DRUG SCANDAL: Seven students left the school as following an investigation.
DRUG SCANDAL: Seven students left the school as following an investigation. Luka Kauzlaric

40 students implicated in Coast school's drug scandal

A PROMINENT Sunshine Coast private school has been rocked by a drug scandal with as many as 40 students interviewed as part of a police investigation.

Caloundra's Unity College principal, Greg Myers, has confirmed seven children left the school as a result of the "investigation and discussions".

The investigation was unravelled in June, in the last few weeks of term two.

Mr Myers said there "were a number of Unity College students involved in the use of illegal drugs".

"The College investigated the matter and referred it onto the Queensland Police," he said.

"The College has at all times co-operated fully with the police in this matter.

"As a result of the investigation and discussions with parents, seven families chose to seek alternate schools for their children.

"The College will continue to take appropriate action in response to the use of illegal drugs."

The type of drug involved was not revealed.

Mr Myers said the college had a "positive well-being education program for all students, focussing on making positive choices".

"Part of this program includes education around the issues of illegal drugs."

Are drugs a problem in Sunshine Coast schools?

This poll ended on 22 November 2016.

Current Results

Yes, but they are in all schools in Australia


Definitely, drug usage in schools in widespread on the Coast


No more than anywhere else


Do, definitely not


This is not a scientific poll. The results reflect only the opinions of those who chose to participate.


The problem of illegal drug use, specifically marijuana, might be far more widespread across the Sunshine Coast.

GP and Australian Medical Association of Queensland member Dr Wayne Herdy said as many as 40% of high school students were believed to have tried marijuana.

"The number that use it regularly is half that," he said.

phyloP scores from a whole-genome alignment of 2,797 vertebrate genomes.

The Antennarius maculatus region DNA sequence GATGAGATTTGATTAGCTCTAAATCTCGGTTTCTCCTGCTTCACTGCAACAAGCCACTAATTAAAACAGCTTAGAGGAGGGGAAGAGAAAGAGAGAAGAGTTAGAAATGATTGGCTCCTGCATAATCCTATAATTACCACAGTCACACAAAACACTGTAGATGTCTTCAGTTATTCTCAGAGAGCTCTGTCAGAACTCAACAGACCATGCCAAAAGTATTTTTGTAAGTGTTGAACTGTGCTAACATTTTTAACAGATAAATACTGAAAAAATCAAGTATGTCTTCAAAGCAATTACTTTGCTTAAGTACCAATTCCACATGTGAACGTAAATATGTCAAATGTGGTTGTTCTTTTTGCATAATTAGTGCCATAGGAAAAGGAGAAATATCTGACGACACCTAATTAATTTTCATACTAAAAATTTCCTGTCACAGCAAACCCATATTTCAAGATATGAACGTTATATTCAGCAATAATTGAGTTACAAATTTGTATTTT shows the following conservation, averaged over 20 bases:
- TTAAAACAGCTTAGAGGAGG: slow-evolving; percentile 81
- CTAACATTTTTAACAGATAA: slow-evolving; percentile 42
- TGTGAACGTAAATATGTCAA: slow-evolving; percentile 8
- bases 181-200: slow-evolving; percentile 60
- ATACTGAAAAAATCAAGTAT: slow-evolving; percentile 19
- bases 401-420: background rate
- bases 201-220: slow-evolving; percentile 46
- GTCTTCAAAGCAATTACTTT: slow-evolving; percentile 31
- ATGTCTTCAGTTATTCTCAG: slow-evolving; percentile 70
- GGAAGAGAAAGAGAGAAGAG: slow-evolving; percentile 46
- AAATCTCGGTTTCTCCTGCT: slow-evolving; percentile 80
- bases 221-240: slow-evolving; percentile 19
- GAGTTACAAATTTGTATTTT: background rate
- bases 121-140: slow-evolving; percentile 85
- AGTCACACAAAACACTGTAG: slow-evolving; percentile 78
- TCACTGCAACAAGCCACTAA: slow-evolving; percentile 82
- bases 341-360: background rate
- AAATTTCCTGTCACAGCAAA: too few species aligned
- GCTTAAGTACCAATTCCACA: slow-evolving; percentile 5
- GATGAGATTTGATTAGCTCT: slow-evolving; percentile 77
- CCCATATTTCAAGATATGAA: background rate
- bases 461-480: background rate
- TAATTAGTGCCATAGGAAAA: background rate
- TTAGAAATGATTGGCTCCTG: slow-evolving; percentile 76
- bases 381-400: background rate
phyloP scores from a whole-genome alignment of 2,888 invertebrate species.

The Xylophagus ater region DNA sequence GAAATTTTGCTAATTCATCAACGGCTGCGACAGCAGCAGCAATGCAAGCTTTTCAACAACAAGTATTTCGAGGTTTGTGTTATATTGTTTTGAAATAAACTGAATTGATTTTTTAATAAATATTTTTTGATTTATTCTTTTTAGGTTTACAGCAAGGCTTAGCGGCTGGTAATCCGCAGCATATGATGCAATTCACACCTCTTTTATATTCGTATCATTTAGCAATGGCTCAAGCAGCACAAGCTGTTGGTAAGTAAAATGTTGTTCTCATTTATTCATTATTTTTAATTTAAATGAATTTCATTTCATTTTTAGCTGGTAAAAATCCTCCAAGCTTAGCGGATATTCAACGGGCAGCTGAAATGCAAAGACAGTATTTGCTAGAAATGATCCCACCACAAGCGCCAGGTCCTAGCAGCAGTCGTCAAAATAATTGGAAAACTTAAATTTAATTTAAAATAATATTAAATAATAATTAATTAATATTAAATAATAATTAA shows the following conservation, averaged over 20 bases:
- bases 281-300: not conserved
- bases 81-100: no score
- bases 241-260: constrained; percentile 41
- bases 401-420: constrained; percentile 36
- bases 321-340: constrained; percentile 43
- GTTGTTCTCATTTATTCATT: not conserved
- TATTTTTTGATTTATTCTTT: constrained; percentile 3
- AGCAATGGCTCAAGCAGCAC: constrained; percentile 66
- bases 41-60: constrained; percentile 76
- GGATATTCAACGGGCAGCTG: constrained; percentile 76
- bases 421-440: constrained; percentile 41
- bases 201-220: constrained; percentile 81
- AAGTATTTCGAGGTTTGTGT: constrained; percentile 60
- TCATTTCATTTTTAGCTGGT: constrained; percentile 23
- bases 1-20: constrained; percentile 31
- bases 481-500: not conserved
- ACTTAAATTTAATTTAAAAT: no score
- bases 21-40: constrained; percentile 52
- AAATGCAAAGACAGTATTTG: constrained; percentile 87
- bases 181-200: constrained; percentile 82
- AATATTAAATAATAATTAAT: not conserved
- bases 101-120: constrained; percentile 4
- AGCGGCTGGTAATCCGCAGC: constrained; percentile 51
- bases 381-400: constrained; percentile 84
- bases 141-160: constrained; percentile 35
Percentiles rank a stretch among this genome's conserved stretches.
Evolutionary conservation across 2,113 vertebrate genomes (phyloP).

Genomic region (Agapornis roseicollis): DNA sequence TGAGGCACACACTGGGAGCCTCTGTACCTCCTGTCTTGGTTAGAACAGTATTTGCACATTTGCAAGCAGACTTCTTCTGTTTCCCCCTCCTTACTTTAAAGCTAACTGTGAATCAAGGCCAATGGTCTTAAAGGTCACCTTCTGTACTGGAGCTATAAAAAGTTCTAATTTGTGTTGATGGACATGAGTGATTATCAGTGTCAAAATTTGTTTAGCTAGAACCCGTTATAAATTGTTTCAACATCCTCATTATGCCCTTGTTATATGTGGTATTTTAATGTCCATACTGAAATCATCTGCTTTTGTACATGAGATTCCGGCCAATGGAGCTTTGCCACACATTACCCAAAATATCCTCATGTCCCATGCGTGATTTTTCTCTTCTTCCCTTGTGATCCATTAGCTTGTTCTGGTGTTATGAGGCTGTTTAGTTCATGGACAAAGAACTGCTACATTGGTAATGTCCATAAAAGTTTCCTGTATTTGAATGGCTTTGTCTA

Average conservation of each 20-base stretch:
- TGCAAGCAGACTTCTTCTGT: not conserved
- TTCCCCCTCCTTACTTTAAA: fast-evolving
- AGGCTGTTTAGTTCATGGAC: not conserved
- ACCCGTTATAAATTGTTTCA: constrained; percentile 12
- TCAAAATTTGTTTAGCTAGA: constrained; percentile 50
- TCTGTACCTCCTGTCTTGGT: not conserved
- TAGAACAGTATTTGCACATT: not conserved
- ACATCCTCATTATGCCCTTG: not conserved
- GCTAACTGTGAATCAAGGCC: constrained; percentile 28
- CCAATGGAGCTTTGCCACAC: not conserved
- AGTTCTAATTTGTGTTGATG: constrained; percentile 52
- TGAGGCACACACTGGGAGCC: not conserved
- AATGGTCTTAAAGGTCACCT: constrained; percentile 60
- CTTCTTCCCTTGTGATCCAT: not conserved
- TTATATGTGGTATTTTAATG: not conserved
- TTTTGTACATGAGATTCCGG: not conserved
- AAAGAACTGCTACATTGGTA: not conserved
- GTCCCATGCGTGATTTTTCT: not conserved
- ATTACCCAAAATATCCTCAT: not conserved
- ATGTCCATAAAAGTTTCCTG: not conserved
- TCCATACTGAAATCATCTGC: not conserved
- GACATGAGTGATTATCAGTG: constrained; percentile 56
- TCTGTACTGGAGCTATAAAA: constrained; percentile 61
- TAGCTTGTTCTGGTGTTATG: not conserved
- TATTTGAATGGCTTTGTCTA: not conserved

He said the number of students using ice was a "totally different story, but much less than that".

"Ice consumption on the Sunshine Coast is very high," he said.

"In my personal experience, I haven't seen high school kids using ice.

"Marijuana consumption (is) astonishingly high among high students."

He said while some stole marijuana from their parents, the modern day child "has a lot of pocket money".

"If you want to buy something relatively low scale, like marijuana, it is extremely easy to buy on the streets of the Sunshine Coast."

There was also a chronic shortage of rehabilitation facilities to help those struggling with drug use.

"There is a private rehab facility in Gympie that is very expensive," Dr Herdy said.


Dr Wayne Herdy profile shots for story for Sunday paper.
Photo: Warren Lynam / Sunshine Coast Daily
Dr Wayne Herdy. Warren Lynam

"There is also a treatment centre in Caloundra, which is private-hospital based.

"And there is the Alcohol Tobacco and Other Drugs (ATOD) service in Nambour, but it has a very long waiting list.

"Four or five GPs on the Sunshiny Coast also have an interest in addiction."

Dr Herdy said the use of ice had "escalated astronomically" and it caused people to become "quite psychotic".


Dr Herdy said parents concerned their child might be using marijuana should look for the following symptoms

  • Change in behaviour, change of socialisation, declining academic performance
  • Increasing lethargy
  • In the case of ice use, look for more bizarre, anti-social behaviour.


Knowing whom to go to for help if you suspect your child may be using drugs can be tricky.

Going to police could end up with your child arrested. School counsellors also have a legal obligation to report suspected drug involvement.

Dr Herdy suggested a person contact ATOD, which could advise of a GP identified as having an interest in addiction medicine.